The December employment reports’ headline figures show robust labor market growth. But the details of the report give less optimistic news. The economy continues to recover but not at the rapid pace the headline figures imply.

Overall the Bureau of Labor Statistics reports that employers added 252,000 net new jobs in December, and the unemployment rate fell 0.2 percentage points to 5.6 percent – the lowest since June 2008. The construction (+48,000), food services and drinking places (+44,000), and healthcare (+34,000) sectors accounted for half of the net job growth.

Revisions to the payroll survey showed that employers added 50,000 more jobs in October and November than previously estimated. At face value, these figures are excellent economic news.

Looking deeper into the report reveals that job growth only kept pace with population growth in December. The overall employment-to-population ratio stayed flat at 59.2 percent. Unemployment fell sharply because 456,000 Americans left the labor force. The labor force participation rate dropped 0.2 percentage points to 62.7 percent—tied with this past September as the lowest labor force participation since 1978.

Labor force participation dropped in part because the Baby Boomers have begun to retire. Older Americans have considerably lower labor force participation rates than Americans not near retirement age.

Focusing on 25-54 year olds—often called “prime age workers”—finds their labor force participation rate remained constant and their unemployment rate fell by 0.1 points. Accounting for the aging of the population roughly halves the reported December drop in unemployment and fully explains the drop in labor force participation.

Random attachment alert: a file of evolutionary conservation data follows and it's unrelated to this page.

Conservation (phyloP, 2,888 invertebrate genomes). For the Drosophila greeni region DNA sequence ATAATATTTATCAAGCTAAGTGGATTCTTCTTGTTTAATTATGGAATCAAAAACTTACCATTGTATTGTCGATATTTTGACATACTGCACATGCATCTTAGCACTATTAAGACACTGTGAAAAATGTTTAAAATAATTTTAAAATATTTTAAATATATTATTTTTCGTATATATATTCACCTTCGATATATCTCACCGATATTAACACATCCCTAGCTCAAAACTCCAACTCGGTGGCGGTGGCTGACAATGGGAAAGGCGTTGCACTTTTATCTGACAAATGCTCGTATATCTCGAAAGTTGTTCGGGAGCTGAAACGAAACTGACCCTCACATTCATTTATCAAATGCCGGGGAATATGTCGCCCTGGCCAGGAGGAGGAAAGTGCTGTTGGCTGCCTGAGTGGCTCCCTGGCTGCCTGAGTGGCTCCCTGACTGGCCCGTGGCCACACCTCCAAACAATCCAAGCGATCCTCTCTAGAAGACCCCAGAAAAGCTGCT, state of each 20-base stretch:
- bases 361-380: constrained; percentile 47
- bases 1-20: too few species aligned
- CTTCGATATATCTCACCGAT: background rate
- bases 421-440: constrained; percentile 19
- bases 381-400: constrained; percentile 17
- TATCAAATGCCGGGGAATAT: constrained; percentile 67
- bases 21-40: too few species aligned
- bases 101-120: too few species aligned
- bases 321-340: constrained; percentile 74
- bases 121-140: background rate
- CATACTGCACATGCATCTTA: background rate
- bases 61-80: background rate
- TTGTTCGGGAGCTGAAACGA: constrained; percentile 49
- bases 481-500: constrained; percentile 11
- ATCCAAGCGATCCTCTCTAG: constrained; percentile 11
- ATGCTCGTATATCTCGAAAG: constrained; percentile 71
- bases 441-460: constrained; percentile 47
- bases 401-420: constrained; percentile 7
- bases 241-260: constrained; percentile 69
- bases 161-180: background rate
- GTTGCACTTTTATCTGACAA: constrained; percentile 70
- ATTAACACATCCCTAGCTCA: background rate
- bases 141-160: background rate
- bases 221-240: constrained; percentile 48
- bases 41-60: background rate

Unemployment fell sharply because 456,000 Americans left the labor force.

Other details in the report also sounded troubling notes. Long-term unemployment did not drop in December. As in November, 2.8 million Americans remain unemployed for more than six months.

The average duration of unemployment also remained nearly unchanged at 32.8 weeks—7 1/2 months. Americans who lose their jobs take almost twice as long to find new ones as they did before the recession started.

Moreover, average hourly earnings dropped 5 cents in December, almost entirely offsetting November’s wage gains. Over the past year average hourly earnings have grown just 1.7 percent. Fortunately, inflation has fallen so this represents modest growth in inflation-adjusted wages.

Indeed, the best recent economic news for Americans has come not from the labor market, but from falling prices. Over the past year the price of a gallon of gasoline has dropped by more than a dollar. This gives Americans more money to spend on things other than filling up their vehicles. If they continue, lower energy costs will raise the purchasing power of the average American household by more than $900 a year.

The economy has clearly improved over the past year, and that improvement continued in December. However the economy has not improved nearly as much as the headline employment figures suggest. American workers still face many labor market challenges.